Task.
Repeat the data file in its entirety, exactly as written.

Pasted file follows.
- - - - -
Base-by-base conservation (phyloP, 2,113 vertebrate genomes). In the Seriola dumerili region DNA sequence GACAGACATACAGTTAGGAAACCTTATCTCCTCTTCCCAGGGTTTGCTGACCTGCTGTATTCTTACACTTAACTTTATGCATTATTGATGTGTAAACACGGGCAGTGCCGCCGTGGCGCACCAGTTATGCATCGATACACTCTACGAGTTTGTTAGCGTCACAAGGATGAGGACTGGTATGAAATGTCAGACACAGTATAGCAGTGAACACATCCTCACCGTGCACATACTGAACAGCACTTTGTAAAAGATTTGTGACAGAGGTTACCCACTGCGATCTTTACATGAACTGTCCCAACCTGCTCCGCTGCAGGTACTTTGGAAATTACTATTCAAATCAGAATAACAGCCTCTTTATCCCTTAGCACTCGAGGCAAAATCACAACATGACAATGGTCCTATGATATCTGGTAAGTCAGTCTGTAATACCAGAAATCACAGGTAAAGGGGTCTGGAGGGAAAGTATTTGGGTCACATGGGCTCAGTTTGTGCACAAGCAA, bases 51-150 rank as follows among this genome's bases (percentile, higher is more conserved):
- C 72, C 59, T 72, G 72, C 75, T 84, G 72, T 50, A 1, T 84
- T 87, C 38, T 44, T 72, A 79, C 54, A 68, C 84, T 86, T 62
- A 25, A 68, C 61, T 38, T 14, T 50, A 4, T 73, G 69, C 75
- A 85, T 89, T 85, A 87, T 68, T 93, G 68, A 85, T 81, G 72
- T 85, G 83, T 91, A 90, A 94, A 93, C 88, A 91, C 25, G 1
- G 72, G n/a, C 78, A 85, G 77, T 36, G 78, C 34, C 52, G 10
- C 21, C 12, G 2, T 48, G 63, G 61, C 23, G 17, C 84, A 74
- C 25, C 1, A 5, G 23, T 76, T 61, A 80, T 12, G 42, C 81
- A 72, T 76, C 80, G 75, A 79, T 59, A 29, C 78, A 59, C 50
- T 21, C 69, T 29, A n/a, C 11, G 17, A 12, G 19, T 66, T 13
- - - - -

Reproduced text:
Base-by-base conservation (phyloP, 2,113 vertebrate genomes). In the Seriola dumerili region DNA sequence GACAGACATACAGTTAGGAAACCTTATCTCCTCTTCCCAGGGTTTGCTGACCTGCTGTATTCTTACACTTAACTTTATGCATTATTGATGTGTAAACACGGGCAGTGCCGCCGTGGCGCACCAGTTATGCATCGATACACTCTACGAGTTTGTTAGCGTCACAAGGATGAGGACTGGTATGAAATGTCAGACACAGTATAGCAGTGAACACATCCTCACCGTGCACATACTGAACAGCACTTTGTAAAAGATTTGTGACAGAGGTTACCCACTGCGATCTTTACATGAACTGTCCCAACCTGCTCCGCTGCAGGTACTTTGGAAATTACTATTCAAATCAGAATAACAGCCTCTTTATCCCTTAGCACTCGAGGCAAAATCACAACATGACAATGGTCCTATGATATCTGGTAAGTCAGTCTGTAATACCAGAAATCACAGGTAAAGGGGTCTGGAGGGAAAGTATTTGGGTCACATGGGCTCAGTTTGTGCACAAGCAA, bases 51-150 rank as follows among this genome's bases (percentile, higher is more conserved):
- C 72, C 59, T 72, G 72, C 75, T 84, G 72, T 50, A 1, T 84
- T 87, C 38, T 44, T 72, A 79, C 54, A 68, C 84, T 86, T 62
- A 25, A 68, C 61, T 38, T 14, T 50, A 4, T 73, G 69, C 75
- A 85, T 89, T 85, A 87, T 68, T 93, G 68, A 85, T 81, G 72
- T 85, G 83, T 91, A 90, A 94, A 93, C 88, A 91, C 25, G 1
- G 72, G n/a, C 78, A 85, G 77, T 36, G 78, C 34, C 52, G 10
- C 21, C 12, G 2, T 48, G 63, G 61, C 23, G 17, C 84, A 74
- C 25, C 1, A 5, G 23, T 76, T 61, A 80, T 12, G 42, C 81
- A 72, T 76, C 80, G 75, A 79, T 59, A 29, C 78, A 59, C 50
- T 21, C 69, T 29, A n/a, C 11, G 17, A 12, G 19, T 66, T 13